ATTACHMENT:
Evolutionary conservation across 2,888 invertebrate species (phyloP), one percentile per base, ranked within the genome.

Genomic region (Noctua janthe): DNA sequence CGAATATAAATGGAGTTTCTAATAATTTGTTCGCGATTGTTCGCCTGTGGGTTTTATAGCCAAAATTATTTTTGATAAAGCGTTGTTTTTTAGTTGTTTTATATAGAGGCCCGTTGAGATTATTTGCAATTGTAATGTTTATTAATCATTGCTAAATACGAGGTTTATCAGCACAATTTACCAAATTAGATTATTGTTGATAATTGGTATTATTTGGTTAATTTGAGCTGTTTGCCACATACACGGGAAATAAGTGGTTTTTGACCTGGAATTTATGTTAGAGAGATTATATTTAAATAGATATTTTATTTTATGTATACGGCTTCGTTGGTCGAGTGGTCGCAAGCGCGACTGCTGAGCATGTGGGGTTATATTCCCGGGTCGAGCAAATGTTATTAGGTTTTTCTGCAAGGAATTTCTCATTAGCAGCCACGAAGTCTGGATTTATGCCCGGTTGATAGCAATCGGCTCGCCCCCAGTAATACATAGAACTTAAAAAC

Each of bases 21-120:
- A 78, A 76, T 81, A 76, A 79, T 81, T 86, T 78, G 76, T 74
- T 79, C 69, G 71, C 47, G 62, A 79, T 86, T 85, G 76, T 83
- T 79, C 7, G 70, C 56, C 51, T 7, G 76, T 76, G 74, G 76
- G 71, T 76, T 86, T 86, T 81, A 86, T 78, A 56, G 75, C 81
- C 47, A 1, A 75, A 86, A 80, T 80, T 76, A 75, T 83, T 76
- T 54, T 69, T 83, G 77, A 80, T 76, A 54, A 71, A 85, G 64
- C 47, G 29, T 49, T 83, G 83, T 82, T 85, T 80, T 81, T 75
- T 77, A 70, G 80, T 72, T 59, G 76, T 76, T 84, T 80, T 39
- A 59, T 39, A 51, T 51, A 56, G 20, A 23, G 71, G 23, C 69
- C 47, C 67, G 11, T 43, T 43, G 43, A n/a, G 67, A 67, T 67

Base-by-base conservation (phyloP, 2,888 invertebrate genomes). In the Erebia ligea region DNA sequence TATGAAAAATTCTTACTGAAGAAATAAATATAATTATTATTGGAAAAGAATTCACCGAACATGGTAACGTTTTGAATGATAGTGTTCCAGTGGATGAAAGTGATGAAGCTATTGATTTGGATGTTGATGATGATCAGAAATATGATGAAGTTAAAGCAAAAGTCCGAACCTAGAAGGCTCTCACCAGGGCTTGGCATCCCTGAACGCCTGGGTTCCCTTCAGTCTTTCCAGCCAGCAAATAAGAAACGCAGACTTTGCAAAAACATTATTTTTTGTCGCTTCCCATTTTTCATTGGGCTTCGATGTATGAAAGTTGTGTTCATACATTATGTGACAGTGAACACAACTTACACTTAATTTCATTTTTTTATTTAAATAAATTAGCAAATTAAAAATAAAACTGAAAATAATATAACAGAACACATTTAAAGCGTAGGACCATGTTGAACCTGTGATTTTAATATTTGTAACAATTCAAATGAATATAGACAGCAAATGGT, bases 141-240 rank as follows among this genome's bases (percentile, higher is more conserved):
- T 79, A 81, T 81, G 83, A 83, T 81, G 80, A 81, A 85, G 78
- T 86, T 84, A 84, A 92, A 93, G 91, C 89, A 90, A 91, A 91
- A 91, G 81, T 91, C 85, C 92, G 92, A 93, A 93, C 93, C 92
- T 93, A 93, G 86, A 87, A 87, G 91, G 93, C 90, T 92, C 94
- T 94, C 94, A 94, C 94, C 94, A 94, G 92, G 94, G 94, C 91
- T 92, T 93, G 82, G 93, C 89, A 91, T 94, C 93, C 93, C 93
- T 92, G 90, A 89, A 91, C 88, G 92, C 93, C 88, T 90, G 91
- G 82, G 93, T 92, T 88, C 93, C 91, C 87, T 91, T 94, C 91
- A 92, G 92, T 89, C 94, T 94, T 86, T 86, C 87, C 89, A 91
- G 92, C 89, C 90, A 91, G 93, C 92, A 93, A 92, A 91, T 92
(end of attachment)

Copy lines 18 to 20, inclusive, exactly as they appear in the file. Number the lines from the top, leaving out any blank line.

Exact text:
- T 93, A 93, G 86, A 87, A 87, G 91, G 93, C 90, T 92, C 94
- T 94, C 94, A 94, C 94, C 94, A 94, G 92, G 94, G 94, C 91
- T 92, T 93, G 82, G 93, C 89, A 91, T 94, C 93, C 93, C 93